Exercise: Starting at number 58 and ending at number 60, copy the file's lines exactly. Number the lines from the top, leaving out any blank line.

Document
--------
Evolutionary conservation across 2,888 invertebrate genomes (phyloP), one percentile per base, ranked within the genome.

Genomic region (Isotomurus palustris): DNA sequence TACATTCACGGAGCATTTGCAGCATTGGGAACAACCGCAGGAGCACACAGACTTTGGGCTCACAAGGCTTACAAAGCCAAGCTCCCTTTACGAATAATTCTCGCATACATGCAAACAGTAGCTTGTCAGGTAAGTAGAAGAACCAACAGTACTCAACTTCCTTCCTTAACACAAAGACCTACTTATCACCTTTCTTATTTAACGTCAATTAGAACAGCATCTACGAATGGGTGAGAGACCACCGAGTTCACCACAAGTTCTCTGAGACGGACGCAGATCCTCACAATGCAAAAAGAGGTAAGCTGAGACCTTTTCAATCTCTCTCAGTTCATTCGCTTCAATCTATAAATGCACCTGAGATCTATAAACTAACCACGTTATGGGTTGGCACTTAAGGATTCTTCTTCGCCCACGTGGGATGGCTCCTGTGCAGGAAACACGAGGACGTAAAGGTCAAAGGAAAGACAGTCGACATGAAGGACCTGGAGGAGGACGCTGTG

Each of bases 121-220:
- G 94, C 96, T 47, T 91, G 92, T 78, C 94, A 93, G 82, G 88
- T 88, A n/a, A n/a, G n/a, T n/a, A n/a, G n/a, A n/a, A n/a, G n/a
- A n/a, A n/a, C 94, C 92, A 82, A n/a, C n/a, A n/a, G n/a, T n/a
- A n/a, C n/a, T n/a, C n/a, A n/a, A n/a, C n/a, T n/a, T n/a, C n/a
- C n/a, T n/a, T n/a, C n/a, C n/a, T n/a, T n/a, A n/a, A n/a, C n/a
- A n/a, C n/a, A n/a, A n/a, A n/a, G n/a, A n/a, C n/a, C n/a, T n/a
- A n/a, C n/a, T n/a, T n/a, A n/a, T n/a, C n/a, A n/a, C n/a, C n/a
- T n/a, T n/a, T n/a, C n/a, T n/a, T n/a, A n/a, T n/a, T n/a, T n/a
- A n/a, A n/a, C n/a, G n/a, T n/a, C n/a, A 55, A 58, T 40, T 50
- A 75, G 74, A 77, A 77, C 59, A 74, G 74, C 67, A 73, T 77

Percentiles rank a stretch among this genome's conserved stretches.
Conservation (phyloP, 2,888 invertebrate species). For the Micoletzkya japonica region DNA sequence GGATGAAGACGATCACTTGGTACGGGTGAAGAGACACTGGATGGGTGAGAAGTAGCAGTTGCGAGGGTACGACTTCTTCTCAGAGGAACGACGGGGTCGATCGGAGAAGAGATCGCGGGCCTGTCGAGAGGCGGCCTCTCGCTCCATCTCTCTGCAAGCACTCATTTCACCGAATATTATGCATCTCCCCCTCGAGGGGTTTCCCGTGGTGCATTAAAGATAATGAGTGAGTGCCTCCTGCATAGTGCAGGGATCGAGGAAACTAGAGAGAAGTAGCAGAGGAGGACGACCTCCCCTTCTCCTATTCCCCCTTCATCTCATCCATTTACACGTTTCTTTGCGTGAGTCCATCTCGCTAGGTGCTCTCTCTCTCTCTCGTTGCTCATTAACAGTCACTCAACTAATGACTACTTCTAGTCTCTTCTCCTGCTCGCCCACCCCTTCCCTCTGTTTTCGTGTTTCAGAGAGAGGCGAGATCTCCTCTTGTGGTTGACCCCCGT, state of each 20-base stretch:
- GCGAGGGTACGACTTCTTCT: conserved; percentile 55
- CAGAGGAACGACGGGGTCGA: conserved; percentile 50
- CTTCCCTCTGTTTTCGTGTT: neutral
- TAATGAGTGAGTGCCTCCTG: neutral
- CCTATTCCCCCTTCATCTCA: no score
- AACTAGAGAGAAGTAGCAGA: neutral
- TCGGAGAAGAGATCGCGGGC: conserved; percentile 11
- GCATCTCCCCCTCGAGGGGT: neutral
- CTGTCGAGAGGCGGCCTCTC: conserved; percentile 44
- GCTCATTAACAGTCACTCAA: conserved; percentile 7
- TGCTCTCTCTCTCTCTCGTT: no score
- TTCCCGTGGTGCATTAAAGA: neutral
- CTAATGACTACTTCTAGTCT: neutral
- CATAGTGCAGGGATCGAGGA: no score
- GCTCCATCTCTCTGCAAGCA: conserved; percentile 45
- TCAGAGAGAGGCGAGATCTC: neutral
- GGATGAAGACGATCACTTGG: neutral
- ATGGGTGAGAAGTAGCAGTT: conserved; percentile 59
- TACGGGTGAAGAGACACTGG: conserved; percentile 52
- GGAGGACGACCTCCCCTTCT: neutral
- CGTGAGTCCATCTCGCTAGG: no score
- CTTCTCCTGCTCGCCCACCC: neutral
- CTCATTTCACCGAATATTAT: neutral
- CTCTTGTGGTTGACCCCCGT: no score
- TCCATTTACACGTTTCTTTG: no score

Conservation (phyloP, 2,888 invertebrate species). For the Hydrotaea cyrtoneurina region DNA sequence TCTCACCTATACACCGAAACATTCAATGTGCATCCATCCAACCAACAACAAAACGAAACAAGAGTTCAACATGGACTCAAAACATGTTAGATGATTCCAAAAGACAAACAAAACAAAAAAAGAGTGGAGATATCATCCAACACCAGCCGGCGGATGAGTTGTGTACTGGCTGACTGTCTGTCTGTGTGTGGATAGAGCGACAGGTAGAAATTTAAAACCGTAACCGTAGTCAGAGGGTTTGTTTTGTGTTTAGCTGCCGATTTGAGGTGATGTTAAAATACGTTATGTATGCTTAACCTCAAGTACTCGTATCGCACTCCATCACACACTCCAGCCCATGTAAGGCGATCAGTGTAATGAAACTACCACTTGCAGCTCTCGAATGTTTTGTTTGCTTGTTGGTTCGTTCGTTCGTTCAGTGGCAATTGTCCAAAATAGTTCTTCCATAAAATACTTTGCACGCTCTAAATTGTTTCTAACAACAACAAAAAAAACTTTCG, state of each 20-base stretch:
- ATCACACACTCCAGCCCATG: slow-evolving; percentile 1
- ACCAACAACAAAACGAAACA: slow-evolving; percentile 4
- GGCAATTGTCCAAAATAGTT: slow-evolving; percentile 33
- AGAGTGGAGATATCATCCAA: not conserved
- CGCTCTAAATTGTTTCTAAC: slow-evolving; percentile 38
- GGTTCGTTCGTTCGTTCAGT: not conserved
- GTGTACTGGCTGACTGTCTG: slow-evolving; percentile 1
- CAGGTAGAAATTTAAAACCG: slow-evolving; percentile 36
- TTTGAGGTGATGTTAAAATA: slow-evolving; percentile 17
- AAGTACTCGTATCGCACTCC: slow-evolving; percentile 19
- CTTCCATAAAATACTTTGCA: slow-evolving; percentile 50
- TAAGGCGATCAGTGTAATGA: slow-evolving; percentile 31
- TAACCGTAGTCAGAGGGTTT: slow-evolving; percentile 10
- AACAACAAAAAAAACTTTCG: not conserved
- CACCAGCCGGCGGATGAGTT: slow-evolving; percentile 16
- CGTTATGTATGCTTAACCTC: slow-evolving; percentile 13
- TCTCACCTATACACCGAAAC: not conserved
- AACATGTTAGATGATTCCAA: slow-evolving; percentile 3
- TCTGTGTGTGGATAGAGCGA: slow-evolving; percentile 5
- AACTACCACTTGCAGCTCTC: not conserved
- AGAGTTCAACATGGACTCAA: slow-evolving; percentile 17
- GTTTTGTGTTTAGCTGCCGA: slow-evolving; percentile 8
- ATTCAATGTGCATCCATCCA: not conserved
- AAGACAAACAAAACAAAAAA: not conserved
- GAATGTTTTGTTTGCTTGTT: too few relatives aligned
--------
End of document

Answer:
- TCTCACCTATACACCGAAAC: not conserved
- AACATGTTAGATGATTCCAA: slow-evolving; percentile 3
- TCTGTGTGTGGATAGAGCGA: slow-evolving; percentile 5